I do not remember who attacked, but I do remember pain. Lots of it. Once again, over the peak, Chase put in a large dig and, once again, he lost me. It took turning my brain off, and just gunning it until I was back on, to stick the break. This left me dismembered, legs falling off, drool seeping from my gaping mouth. I was broken. Employing lesson #1 kept me alive, if only by way of life support. Chase and Collin seemed comfortable but weary of one another. The other gentleman and I in the break were definitely the weak links, and it would not be long before we broke. Honest to God, I cannot remember who it was, my brain did not have the oxygen to process the information. Over a climb, Collin launched an attack. We all tried but Chase was the only one able to stick it. The fruitlessness of a chase was evident, but to hell with giving up. I came to this race to cross the line and fall off my bike. After two pulls, my compadre was officially deep fried and set up the BBQ behind me, waiting for the finish line to loom into view. I got out the heavy machinery and dug, and kept digging, trying to find China on the other side. At some point I rode the other man off my wheel. I stole a glance behind me. There was a chase.

I searched for something more. More power, more oxygen, more anything. There was nothing but more pain.

Abruptly the pavement was beneath me. One mile to go. Simultaneously the chase caught, but only two had made the jump. The cat and mouse for third began. A sprinter always has another 10 seconds in the legs, so I waited. And waited, and waited. A look back showed no one in sight, we had time. Swerving, fakes, and gentle pulling slowly ate up the last mile. 500 yards to freedom. A figure in black and blue flashed by on the left of the group. We had delayed much too long. Brian Barrow was here to trash the China shop. Thank Cthulhu that Brian was on a single speed, or we would not have stood Epstein's chance in a holding cell. We scrambled to get onto his wheel, letting him steamroll us to the line. A Shama rider went early, I jumped hard and sucked a draft. He coasted and gently swayed in the wake of Brian who had kept the throttle to the floor. Slotting in behind him was the move, so that is what I did. When the timing seemed right, I sent a letter to hell to be on the lookout for my impending arrival. I crossed the line first out of the bunch and third on the day.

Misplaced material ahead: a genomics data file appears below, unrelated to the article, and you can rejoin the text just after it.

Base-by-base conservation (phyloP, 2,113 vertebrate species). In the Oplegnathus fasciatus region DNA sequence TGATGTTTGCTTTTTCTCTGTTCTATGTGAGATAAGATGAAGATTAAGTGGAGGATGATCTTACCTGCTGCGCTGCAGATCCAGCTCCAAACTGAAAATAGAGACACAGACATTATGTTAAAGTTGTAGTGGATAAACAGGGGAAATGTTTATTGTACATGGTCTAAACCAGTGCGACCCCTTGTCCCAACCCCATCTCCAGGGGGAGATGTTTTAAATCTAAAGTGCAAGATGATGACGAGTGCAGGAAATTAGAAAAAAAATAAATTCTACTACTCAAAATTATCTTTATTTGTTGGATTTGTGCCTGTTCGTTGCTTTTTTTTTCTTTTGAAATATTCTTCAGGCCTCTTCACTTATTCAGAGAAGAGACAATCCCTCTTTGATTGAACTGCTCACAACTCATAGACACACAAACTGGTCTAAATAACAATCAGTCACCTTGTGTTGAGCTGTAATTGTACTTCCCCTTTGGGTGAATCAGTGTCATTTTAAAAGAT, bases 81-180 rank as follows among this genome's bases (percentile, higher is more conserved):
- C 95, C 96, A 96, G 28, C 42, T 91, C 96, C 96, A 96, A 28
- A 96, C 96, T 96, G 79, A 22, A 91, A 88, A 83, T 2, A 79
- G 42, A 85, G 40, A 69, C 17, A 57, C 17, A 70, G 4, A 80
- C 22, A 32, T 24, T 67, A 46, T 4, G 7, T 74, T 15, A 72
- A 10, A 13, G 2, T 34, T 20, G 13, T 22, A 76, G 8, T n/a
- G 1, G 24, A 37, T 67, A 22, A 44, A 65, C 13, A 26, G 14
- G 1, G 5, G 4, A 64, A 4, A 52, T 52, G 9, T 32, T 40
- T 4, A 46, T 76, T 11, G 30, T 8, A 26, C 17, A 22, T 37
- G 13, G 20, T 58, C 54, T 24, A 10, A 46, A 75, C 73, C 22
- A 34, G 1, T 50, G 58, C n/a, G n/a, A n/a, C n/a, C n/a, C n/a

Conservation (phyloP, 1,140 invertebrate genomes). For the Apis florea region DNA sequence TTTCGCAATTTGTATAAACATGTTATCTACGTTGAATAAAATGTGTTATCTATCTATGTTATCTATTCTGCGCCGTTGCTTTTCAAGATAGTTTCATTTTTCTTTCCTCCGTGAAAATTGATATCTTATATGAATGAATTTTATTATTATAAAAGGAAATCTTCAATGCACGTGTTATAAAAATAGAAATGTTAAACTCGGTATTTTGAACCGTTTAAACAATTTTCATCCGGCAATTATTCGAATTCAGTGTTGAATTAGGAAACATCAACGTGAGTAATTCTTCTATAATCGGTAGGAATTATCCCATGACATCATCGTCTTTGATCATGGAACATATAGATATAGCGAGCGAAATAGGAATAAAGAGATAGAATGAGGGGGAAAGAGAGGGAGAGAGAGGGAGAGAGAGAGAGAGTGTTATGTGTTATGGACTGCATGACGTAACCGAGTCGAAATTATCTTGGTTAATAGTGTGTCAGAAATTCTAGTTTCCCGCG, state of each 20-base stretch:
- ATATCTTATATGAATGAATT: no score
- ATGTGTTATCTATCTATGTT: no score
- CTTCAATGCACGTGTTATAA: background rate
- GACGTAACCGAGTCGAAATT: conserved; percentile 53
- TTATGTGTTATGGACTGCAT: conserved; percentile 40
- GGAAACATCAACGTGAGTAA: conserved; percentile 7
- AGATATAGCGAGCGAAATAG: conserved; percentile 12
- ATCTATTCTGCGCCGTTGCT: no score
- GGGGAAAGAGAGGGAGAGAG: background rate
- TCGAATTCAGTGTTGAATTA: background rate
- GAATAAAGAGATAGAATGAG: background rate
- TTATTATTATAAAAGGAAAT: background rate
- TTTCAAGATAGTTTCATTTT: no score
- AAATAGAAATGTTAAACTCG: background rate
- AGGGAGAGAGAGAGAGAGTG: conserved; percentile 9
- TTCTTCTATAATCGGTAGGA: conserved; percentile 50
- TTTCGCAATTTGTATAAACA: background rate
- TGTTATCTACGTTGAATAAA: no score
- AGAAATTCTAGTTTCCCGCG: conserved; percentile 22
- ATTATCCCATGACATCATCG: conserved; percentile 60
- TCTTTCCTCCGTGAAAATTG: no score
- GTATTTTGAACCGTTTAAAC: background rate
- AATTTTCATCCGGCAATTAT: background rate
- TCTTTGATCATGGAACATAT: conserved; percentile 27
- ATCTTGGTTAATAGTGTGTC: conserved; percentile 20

Race Ready Repair had a cornucopia of prizes, even an entire Salsa Journeyman. Mandi and Gary put on an incredible event and run a sweet shop. I highly recommend stopping by in Conroe, TX to see what a credit they do to bike shops. I cannot wait for this event again next year.

We had beer, told war stories, and eventually Brian and I began our roll back to the AirBNB. Our route took us through more forest gravel but eventually we ran into a roadblock. "Road Closed by Order of the Fire Marshall". They were burning again. A detour would have taken us another 50 miles out of the way... not happening. Words will not do it justice so I will just drop some pictures here.


When you are competing regularly, it can be difficult to separate yourself from the win-or-hate-yourself state of mind. But why do we race? Is it to pit ourselves, gladiator style, against others in a test of strength and skill? Yes, of course. But it is also so that we can learn to race smarter, stronger, and faster. Each race, win or not, is a chance to push yourself past where you thought possible, make mistakes, take risks, and have a blast going fast. The choice to ride to and from the race ended up being the only thing that got me in shape for Mid-South, as I had been battling injury for a few months.

Equipment is paramount and is such a huge part of the going fast and having fun. The 38mm Teravail Cannonball was the perfect tire choice for this course. My Jakroo Echelon kit kept me cool, comfy, and aero over 120 miles. The Smith Ruckus kept my eyes smoke-free and the Ignite helmet kept me in the break longer. The i9 UL-235 wheels held up, as always. These suckers just keep taking beatings. As usual, the Cosmic Stallion was right at home.

I cannot wait for the next one! I finished first last year and third this year... think I can pull second next year?